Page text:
A definite claim is to be found in the answer filed by her in caseNo. 36,200, a copy of which was filed of record. After stating that herhusband Thana Mohamadu was prior to 1928 the tenant of the premisesin question, it proceeds to state that he built on and otherwise effectedimprovements to the premises and that it was agreed that he shouldpossess the premises, and that on the valuation of the improvementsSeenia Kadiripillai Marikar, the owner, should execute a transfer of thepremises in favour of Thana Mohamadu for a sum of Rs. 22,000. Thecase for the respondent would seem to be that there was an agreementby Kadiripillai Marikar undertaking to sell the premises to her husbandfor a stated price and that pending the completion of the transfer hewent on to make certain repairs and improvements. If this be in accord-ance with fact, it is impossible to say that the respondent was merelyin the position of a person who has effected some improvements uponan express agreement by which he was to be paid for the improvementsand nothing more. In the result, therefore, we have here a claim by therespondent to retain these premises adversely to the mortgagor and thoseclaiming under him. There is nothing in the evidence to justify one inholding that this right is one which he derived from the mortgagor or intreating the respondent as occupying a position akin to that of a puisneencumbrancer. It was for the Court to determine whether or not theperson claiming to remain in possession was a person bound by the decree.I can see no alternative on the evidence before the Court but to hold thatshe was not such a person. It was pointed out that the District Judgehad expressed himself in a manner which might be taken to mean that asbetween the purchaser and the respondent it had been definitely foundthat the respondent was entitled to the right she claimed. I think it isright to say that if that was the intention of the District Judge then Ithink he has travelled beyond the limits of the section. The questionin this proceeding under section 12 is not whether the respondent had ajus retentionis, but merely, as I said before to determine whether she isa person bound by the mortgage decree entered in the action. The onlyquestion on which any determination of the learned District Judge isbinding upon the petitioner is this, that she was not a person who wasbound by the decree in the mortgage action within the meaning and forthe purpose of section 12. The respective rights of the parties must beleft to be determined in appropriate proceedings. For these reasonsI would dismiss the appeal with costs.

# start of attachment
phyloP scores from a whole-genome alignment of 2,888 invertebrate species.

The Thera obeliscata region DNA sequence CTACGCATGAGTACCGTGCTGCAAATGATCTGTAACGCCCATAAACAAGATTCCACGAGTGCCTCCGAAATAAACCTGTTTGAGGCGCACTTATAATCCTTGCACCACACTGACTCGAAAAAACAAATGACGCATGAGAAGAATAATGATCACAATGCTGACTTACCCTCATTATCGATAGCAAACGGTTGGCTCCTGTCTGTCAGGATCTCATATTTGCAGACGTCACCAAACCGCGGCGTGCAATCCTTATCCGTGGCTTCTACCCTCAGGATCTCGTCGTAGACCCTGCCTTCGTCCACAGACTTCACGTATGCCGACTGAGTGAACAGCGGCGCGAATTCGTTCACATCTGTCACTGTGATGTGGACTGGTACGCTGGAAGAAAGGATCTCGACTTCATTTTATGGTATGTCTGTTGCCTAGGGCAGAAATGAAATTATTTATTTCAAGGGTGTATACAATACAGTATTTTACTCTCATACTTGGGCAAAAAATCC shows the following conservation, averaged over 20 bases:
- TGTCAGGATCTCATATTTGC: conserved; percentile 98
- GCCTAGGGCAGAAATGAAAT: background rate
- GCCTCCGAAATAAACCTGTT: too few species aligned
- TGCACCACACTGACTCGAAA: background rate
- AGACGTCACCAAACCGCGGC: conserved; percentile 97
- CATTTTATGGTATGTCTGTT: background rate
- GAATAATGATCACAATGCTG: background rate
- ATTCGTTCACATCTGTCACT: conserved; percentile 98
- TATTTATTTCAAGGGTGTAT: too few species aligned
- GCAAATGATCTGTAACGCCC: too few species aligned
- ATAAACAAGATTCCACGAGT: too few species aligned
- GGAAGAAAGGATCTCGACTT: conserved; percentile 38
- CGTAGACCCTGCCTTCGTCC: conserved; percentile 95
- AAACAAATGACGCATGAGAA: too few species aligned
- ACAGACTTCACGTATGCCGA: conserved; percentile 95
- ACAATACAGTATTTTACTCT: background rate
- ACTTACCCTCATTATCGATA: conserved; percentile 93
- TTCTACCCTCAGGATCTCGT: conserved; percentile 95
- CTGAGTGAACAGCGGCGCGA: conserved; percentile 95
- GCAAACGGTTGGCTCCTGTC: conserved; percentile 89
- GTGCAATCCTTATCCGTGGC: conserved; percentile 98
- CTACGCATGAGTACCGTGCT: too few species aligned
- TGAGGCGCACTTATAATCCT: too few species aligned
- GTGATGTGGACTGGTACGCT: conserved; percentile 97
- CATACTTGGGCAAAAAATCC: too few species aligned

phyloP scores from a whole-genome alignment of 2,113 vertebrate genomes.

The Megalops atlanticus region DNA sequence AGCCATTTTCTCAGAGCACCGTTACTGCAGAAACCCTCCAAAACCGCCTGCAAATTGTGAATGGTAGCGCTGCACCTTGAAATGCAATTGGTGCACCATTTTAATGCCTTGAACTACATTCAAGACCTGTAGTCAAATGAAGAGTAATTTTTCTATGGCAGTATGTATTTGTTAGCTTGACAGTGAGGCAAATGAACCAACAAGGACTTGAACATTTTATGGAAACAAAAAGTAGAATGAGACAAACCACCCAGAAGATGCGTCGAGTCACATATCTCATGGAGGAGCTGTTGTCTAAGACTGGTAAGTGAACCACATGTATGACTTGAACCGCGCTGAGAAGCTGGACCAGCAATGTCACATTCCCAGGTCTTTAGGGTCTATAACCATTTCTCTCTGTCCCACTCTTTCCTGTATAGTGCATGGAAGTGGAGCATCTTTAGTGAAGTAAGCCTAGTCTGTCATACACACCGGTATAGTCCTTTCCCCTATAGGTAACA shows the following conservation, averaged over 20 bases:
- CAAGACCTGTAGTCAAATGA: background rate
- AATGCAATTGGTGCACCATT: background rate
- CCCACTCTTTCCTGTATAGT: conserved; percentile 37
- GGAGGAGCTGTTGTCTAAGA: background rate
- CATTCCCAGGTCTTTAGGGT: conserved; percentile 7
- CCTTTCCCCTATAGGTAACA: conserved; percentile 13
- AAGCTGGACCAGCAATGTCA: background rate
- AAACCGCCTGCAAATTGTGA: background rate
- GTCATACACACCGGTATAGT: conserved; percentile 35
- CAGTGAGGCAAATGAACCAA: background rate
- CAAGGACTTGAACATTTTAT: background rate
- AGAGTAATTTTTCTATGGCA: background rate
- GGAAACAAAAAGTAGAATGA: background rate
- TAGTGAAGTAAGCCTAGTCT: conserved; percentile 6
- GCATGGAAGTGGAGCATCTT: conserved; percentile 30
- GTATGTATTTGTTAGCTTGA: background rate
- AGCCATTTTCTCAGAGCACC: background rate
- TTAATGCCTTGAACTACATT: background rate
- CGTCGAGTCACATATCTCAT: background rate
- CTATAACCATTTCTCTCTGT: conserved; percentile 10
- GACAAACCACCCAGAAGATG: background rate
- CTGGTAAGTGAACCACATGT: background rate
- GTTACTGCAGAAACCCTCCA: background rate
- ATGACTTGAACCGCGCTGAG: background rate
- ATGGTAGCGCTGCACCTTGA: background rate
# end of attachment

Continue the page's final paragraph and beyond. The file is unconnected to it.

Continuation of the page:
Maahtensz A.J.—I agree.
NAGOOR PITCHE v. KAWALA UMMA